I was already doing research for a story I hoped to write about book hoarding and now seem to have missed the boat, but that's not the only reason I'm irritated by this National Post essay, Confessions of a Book Hoarder. Sure, it's meant to be funny -- hoarding, that's hi-lar-i-ous!! -- but I find it flippant and smirky.
Just because you have a lot of books, that doesn't mean you're a bibliomaniac. Can you walk through
the room in which your books are stored? Have you depleted any of your life savings on these books? Do you hide when the doorbell rings or not allow a plumber into your home when your sink is clogged?
Since my memoir came out, numerous people have confessed to me that they think they're hoarders, too (almost as many as have said, "Make sure your mom only gets one copy!"). Here's the thing: You might have a cluttered garage, but that doesn't mean you're a hoarder. Similarly, you might have packed bookcases and, yes, too many books, but that doesn't mean you're a book hoarder. If I skipped lunch one day, or two, or three, would that suddenly make me anorexic? If I labeled myself as such, I'd surely be accused of being insensitive to those who truly have a mental illness -- and rightly so.
I'm not saying that book hoarding doesn't happen. Two cases illustrated in the hefty and illuminating A Gentle Madness: Bibliophiles, Bibliomanes, and the Eternal Passion for Books by Nicholas A. Basbanes include a former Spanish monk named Don Vincente, who, in the 1830s committed at least eight murders in his quest for rare and valuable texts. And in 1940, the mother of Ralph Ellis Jr. had her son locked away in a sanitarium for fear that he'd burn through the entire family fortune on his obsession: bird books, of which he'd already amassed 65,000.
But carelessly tossing the label of hoarder around, as the National Post essay does, is disrespectful to hoarders and those affected by the disorder. I wondered though, if it was just me. Was I being overly sensitive? I decided to ask Donna Austin, who founded the Children of Hoarders website and online support group in 2006, what she thought.
"Up until the last few years, it was so exasperating to try and describe my mother's compulsive hoarding behavior to those who didn't have a clue," Austin wrote via email. "And it was especially deflating when my outpourings were met with some comment like, ‘Joe down the street is a hoarder! He has like three boxes of old Playboys in his garage!' (Oh shut up, Joe is fine.) Or, ‘Oh, I'm the worst hoarder in the world! Look, [junk drawer glides opens with ease] I must have 100 Monopoly pieces in here!' (Puhleeze, you didn't need a crowbar to open the drawer.) Those sorts of comments -- innocent as they were -- minimized my experience as a person who grew up in a hoarder's home in an unintentional, but nevertheless painful to me, way."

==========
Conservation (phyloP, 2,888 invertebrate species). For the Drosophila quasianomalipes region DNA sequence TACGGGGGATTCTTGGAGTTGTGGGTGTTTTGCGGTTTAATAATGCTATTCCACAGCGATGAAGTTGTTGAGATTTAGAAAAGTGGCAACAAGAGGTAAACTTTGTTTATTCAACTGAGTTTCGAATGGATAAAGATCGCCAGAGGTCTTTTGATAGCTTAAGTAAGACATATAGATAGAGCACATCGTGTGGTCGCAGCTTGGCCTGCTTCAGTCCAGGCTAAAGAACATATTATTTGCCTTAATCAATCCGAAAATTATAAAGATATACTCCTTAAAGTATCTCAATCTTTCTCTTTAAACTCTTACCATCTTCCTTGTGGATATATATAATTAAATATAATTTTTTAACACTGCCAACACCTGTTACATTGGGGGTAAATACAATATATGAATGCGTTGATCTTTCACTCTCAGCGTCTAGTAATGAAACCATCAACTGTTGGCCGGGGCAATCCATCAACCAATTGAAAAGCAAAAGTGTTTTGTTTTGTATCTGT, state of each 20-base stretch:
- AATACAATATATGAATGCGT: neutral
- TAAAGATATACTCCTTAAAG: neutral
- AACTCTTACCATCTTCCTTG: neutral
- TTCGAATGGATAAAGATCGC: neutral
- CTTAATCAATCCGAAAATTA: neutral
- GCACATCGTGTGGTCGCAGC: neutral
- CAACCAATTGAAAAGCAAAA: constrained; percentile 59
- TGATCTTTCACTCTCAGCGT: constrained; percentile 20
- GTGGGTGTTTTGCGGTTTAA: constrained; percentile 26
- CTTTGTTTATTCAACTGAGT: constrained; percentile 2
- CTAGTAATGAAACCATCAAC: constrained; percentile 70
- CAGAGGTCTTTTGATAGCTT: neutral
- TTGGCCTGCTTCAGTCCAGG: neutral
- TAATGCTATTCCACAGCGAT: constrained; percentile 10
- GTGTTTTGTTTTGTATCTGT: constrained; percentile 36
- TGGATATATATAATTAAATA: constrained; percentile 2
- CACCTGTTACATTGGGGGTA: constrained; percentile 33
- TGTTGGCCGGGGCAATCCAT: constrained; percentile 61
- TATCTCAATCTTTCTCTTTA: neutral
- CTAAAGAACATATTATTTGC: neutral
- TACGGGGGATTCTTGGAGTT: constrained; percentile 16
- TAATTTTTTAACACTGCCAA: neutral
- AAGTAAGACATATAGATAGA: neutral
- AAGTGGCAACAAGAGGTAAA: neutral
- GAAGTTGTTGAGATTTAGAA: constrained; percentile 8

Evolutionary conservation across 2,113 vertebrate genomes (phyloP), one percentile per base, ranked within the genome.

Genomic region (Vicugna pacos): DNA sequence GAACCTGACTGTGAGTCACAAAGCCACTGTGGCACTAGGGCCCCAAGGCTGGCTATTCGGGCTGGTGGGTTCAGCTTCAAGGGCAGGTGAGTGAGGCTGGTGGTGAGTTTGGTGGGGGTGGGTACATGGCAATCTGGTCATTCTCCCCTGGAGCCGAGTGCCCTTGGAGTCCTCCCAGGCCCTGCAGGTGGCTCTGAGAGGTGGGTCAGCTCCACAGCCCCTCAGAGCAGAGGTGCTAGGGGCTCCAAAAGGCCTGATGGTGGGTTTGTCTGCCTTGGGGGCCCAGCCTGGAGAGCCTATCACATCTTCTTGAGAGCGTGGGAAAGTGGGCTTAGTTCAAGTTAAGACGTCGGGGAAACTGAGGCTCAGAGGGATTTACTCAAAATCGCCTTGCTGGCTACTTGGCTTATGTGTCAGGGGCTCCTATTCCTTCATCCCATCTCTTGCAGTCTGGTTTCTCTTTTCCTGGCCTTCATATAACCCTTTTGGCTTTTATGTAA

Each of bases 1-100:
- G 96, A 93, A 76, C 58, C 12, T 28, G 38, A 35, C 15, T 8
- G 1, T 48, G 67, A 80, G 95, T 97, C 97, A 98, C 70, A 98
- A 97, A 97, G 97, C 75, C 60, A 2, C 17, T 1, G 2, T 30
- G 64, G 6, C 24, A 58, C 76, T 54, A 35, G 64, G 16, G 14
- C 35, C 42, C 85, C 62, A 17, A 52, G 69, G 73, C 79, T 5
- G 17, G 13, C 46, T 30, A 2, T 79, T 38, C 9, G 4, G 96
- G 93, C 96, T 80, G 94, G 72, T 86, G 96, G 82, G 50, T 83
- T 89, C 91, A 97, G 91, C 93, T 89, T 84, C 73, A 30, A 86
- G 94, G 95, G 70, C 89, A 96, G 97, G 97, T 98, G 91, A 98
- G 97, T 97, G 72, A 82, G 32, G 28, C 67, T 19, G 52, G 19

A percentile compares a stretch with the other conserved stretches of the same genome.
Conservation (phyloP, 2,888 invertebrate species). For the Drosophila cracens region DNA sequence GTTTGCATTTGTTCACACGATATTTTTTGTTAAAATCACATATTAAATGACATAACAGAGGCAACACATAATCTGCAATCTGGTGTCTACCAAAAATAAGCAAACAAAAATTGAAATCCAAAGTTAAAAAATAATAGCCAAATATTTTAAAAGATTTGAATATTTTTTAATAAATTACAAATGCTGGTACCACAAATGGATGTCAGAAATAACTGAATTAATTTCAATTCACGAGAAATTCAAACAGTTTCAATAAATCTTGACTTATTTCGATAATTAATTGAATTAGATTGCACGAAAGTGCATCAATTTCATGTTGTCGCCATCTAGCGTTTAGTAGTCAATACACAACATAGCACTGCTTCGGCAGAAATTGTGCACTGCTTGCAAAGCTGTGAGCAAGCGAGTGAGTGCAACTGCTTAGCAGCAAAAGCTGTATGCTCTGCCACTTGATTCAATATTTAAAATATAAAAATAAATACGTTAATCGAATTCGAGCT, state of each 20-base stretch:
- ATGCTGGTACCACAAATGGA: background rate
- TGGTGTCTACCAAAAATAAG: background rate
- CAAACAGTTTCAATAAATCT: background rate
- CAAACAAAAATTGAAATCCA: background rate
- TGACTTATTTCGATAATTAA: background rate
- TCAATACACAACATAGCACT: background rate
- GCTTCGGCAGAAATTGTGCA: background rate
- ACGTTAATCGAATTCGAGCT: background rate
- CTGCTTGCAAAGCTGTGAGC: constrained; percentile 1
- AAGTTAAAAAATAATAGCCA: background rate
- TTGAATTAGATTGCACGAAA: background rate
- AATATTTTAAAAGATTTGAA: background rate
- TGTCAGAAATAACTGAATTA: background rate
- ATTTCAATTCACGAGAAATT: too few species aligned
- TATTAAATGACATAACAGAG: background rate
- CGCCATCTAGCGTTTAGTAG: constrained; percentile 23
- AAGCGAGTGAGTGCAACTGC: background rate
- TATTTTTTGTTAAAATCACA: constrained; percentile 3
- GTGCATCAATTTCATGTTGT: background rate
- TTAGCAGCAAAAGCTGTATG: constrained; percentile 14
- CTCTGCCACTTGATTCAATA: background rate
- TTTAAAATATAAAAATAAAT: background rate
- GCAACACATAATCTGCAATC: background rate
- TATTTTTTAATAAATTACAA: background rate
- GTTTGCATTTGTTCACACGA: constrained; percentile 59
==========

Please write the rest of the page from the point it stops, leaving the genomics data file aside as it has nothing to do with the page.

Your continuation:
She added, "Today, thanks to the television programs about hoarding, that minimizing doesn't happen nearly as often as it used to. I'm grateful for that. Perhaps all this exposure will help an anonymous seatmate, hairdresser, or neighbor pause before making a casual 'hoarder comparison' and allow a child of a hoarder out there to simply feel heard."
Exactly. And no one's arguing that the term hoarding is off limits. Or that you can't joke about hoarding, ever. I've seen some funny sketches, for example this one from the Onion: How Will the End of Print Journalism Affect Old Loons Who Hoard Newspapers? Maybe the line between harmless humor and disrespectful minimization of a mental illness is similar to what Supreme Court Justice Potter Stewart said about pornography -- you know it when you see it. Or maybe it's simply keeping in mind that common expression: Language matters.